Among those in attendance were Earl Curzon of Kedleston Viceroy of India, other cabinet officials. The School of Oriental Studies was founded by the British state as an instrument to strengthen Britain's political and military presence in Asia and Africa, it would do so by providing instruction to colonial administrators, commercial managers and military officers, but to missionaries and teachers, in the language of that part of Asia or Africa to which each was being posted, together with an authoritative introduction to the customs, religion and history of the people whom they were to govern or among whom they would be working. The school's founding mission was to advance British scholarship and commerce in Africa and Asia and to provide London University with a rival to the Oriental schools of Berlin and Paris; the school became integral in training British administrators, colonial officials and spies for overseas postings across the British Empire. Africa was added to the school's name in 1938.
For a period in the mid-1930s, prior to moving to its current location at Thornhaugh Street, the school was located at Vandon House, Vandon Street, London SW1, with the library located at Clarence House. Its move to new premises in Bloomsbury was held up by delays in construction and the half-completed building took a hit during the Blitz in September 1940. With the onset of the Second World War, many University of London colleges were evacuated from London in 1939 and billeted on universities in the rest of the country; the School was, on the Government's advice, transferred to Cambridge. In 1940, when it became apparent that a return to London was possible, the school returned to the city and was housed for some months in eleven rooms at Broadway Court, 8 Broadway, London SW1. In 1942, the War Office joined with the school's Japanese department to help alleviate the shortage in Japanese linguists. State scholarships were offered to select grammar and public school boys to train as military translators and intelligence officers.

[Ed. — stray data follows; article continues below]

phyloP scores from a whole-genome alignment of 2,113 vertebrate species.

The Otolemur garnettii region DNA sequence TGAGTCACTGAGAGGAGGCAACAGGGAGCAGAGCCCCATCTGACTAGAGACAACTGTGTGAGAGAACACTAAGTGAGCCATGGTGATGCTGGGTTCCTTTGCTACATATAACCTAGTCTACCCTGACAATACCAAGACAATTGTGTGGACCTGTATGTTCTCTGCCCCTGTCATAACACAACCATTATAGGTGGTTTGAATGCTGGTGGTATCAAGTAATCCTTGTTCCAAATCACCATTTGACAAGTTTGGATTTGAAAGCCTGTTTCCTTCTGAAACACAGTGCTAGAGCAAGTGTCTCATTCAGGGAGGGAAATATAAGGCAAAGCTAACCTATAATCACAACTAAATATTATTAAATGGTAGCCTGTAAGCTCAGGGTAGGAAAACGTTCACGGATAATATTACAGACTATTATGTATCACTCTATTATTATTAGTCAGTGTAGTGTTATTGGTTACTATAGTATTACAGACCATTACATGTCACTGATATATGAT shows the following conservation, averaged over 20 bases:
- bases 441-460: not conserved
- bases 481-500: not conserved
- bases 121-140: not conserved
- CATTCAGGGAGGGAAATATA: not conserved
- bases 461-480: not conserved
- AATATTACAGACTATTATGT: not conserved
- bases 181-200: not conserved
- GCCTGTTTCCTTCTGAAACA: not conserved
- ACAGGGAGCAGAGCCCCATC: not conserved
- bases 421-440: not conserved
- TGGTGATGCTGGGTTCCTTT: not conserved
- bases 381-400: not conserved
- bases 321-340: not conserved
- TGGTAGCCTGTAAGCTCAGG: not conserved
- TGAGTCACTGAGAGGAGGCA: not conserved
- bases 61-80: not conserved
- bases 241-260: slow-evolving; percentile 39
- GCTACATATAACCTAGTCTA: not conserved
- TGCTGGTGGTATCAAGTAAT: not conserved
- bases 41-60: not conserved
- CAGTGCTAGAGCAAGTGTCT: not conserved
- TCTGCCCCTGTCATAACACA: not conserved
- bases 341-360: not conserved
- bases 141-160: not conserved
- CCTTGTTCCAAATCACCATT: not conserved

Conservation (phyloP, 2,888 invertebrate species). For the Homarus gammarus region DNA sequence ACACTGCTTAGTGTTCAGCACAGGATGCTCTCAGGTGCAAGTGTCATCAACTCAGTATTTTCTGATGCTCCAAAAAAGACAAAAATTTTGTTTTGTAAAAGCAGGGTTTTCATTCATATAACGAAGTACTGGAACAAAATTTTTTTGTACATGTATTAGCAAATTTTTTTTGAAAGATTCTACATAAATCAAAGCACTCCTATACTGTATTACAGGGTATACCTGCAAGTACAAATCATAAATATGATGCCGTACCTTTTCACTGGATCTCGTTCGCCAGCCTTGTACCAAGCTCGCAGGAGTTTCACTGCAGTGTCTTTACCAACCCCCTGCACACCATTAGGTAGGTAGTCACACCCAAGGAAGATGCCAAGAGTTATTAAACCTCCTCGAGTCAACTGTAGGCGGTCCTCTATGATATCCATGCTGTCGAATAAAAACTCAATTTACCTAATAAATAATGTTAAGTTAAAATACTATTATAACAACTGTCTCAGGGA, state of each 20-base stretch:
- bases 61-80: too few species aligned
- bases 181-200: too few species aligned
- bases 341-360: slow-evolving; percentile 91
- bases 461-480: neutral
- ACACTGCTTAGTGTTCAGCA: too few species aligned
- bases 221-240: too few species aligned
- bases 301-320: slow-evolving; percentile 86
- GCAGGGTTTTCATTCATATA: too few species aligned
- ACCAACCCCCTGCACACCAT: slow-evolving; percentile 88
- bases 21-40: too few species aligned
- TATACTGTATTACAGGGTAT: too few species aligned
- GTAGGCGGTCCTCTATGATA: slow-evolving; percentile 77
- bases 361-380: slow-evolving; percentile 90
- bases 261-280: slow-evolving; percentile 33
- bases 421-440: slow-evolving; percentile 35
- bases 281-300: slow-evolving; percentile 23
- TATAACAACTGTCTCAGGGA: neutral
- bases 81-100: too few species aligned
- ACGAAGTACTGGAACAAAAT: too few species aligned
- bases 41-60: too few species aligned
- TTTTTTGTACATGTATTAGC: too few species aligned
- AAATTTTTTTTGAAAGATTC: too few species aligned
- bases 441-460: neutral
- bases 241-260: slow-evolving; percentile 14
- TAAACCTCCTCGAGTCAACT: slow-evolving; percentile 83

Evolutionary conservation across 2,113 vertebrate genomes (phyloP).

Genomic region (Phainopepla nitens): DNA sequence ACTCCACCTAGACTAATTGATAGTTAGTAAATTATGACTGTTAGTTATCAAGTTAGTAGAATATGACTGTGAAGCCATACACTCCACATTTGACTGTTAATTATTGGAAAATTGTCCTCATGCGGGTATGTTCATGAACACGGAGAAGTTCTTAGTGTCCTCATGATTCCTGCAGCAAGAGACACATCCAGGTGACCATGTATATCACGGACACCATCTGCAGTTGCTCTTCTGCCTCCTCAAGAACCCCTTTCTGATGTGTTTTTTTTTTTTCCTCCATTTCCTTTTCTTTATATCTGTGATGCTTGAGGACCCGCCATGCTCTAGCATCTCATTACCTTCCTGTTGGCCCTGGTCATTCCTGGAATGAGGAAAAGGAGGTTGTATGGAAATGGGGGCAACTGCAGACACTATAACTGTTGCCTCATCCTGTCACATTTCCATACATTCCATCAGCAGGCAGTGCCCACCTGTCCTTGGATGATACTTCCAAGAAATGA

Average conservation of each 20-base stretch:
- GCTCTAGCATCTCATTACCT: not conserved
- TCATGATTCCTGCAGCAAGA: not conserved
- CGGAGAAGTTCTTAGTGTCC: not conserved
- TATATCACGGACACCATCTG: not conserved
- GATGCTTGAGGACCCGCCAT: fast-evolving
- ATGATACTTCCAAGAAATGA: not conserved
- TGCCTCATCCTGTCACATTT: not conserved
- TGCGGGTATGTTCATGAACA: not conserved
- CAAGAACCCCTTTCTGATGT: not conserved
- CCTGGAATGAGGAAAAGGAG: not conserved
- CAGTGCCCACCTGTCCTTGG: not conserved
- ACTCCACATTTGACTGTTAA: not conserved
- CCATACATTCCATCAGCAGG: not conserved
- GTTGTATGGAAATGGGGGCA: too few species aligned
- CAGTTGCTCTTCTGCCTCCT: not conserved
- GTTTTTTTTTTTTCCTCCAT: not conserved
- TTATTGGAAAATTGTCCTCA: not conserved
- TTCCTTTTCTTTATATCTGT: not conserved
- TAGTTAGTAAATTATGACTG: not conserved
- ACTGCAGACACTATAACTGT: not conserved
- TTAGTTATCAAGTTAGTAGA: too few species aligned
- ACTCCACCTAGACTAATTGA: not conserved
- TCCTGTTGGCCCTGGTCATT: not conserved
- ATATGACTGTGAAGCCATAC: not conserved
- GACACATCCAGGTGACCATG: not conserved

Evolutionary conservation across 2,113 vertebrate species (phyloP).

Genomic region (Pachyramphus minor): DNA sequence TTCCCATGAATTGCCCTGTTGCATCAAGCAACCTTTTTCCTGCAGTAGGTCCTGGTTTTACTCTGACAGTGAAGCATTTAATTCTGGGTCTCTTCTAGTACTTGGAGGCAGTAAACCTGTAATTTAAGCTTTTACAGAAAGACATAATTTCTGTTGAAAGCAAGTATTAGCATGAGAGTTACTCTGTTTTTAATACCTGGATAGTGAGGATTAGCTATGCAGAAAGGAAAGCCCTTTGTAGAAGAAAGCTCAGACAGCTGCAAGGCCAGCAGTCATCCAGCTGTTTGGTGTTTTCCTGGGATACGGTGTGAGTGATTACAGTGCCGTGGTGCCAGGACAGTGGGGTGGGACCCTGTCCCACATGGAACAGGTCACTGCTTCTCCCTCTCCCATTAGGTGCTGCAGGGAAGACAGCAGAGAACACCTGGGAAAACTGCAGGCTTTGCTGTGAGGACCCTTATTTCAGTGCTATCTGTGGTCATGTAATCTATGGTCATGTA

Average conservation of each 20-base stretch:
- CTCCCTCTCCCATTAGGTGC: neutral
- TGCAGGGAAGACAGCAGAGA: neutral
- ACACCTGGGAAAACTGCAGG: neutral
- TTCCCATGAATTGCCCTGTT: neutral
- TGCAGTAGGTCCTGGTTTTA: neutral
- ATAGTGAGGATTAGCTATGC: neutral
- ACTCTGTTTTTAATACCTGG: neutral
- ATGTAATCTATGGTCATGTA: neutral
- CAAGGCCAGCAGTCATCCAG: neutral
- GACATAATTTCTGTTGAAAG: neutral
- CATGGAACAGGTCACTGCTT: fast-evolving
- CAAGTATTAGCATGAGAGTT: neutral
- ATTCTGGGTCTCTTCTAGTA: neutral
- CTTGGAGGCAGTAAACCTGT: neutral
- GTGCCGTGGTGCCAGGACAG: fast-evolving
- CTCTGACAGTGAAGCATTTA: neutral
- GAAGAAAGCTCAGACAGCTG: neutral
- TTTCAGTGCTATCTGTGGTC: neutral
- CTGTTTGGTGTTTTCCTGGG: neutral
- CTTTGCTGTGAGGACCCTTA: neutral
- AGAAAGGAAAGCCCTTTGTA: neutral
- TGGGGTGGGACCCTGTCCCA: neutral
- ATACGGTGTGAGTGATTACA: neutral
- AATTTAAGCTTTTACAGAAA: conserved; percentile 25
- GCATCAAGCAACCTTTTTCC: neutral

Lodged at Dulwich College in south London, the students became affectionately known as the Dulwich boys. Bletchley Park, the headquarters of the Government Code and Cypher School, was concerned about the slow pace of the SOAS, so they started their own Japanese-language courses at Bedford in February 1942; the courses were directed by army cryptographer, Col. John Tiltman, retired Royal Navy officer, Capt. Oswald Tuck. In recognition of SOAS's role during the war, the 1946 Scarborough Commission report recommended a major expansion in provision for the study of Asia and the school benefited from the subsequent largesse; the SOAS School of Law was established in 1947 with Professor Vesey-Fitzgerald as its first head. Growth however was curtailed by following years of economic austerity, upon Sir Cyril Philips assuming the directorship in 1956, the school was in a vulnerable state. Over his 20-year stewardship, Phillips transformed the school, raising funds and broadening the school's remit. A college of the University of London, the School's fields include Law, Social Sciences and Languages with special reference to Asia and Africa.